- Data misses the “why”: Observations about daily behaviour do not tell us why a person does what they do. In order to provide appropriate support the technology needs to know for example which values or social agreements underly the user’s behaviour in that context.
Knowledge-based approaches can complement machine learning. This is because they do facilitate representation and reasoning about desired behaviour, social agreements, and their underlying values. However, this knowledge is not available at design time. It must be constructed with users at run-time.
Reasoning and Interaction
Thus it is my view that an important component is missing from AI as learning + reasoning: interaction. And interaction is more than explanation or control. If we want to create technology that truly supports and collaborates with humans, we need to fundamentally design for interdependence.
We need models and reasoning techniques that allow back and forth knowledge construction and interpretation between human and machine. I refer to this as Interactive Machine Reasoning* (in analogy with Interactive Machine Learning). This requires different kinds of models and reasoning techniques compared to offline models that are constructed and used by experts:
- User requirements should inform models: models should be expressive enough to represent what is important to a user and their social environment;
- Computational characteristics should inform models: models should be sufficiently simple that they can be reasoned about at run-time, as well as understood by users.
- Interactive knowledge construction and interpretation
- Norm dynamics: social agreements and user goals arise at run-time;
- Context dynamics: appropriate interpretations and required background knowledge may change depending on context
Fleshing out this multidisciplinary area is a main focus of our research for the coming years.
*) Searching for this term in Google gives me only 1 (!) result, I am amazed that this is still possible!
Since the start of my career I have been intrigued by the possibility of creating digital technologies that act. And in particular digital technologies (“agents”) that act in concert with and in support of people. Initially I worked on techniques for improving human-agent team performance.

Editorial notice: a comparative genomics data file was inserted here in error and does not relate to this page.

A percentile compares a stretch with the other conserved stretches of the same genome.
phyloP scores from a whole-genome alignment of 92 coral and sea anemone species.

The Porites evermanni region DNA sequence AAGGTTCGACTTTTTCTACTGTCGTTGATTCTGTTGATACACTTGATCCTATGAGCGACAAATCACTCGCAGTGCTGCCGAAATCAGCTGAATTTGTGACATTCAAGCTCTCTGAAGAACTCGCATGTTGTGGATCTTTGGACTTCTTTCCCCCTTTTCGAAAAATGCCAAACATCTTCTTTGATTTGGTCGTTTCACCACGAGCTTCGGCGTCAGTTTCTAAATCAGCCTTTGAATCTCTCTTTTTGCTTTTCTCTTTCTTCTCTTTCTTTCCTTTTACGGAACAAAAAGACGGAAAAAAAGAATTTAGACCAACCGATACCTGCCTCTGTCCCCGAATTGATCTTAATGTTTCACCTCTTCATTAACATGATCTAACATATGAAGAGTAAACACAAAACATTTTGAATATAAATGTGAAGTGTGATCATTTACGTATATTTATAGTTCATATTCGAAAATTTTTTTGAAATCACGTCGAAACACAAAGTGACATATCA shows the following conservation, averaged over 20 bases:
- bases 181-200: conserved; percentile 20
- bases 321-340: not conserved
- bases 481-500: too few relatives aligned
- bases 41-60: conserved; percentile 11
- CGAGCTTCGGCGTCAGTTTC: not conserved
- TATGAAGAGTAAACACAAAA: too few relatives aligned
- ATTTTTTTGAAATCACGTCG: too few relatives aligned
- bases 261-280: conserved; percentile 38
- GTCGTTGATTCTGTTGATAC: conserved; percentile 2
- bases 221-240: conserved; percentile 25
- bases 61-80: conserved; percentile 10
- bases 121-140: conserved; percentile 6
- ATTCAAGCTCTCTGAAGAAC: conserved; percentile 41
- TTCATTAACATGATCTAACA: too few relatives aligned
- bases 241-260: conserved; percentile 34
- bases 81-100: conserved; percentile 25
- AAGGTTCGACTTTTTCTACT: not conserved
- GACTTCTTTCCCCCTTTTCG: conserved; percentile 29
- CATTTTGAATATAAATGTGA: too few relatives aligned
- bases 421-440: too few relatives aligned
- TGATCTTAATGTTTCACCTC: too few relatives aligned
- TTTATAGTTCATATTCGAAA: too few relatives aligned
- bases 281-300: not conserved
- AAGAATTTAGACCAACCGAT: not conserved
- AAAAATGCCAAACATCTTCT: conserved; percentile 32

However my focus started to shift around 2011 when the potential of Big Data began to influence scientific and public discourse. I realised that especially for intimate technologies it is just as important how people experience them, in particular when it comes to people’s agency (Technology for Humanity). And how acting with and through these technologies shapes who we are as people. Addressing these considerations is what “Responsible Agency” is about.
Human agency is one of 7 requirements listed in the European Ethics Guidelines for Trustworthy AI. My work on this started with the observation that existing supportive technology is rigid: it hardwires norms into the technology, and as a consequence violates unsupported norms and values of people. In other words, it limits our agency to shape our lives in alignment with what we find important. Our research on software that takes into account human norms and values addresses this.
We conceptualise such flexible supportive technology as so-called Socially Adaptive Electronic Partners (SAEPs). The crucial characteristic of a SAEP is that it “belongs to” an individual person. A SAEP supports someone while taking into account what is important to them, and how they want to relate to other people. Many intimate technologies are inherently personal, which makes it natural to conceptualise them as SAEPs.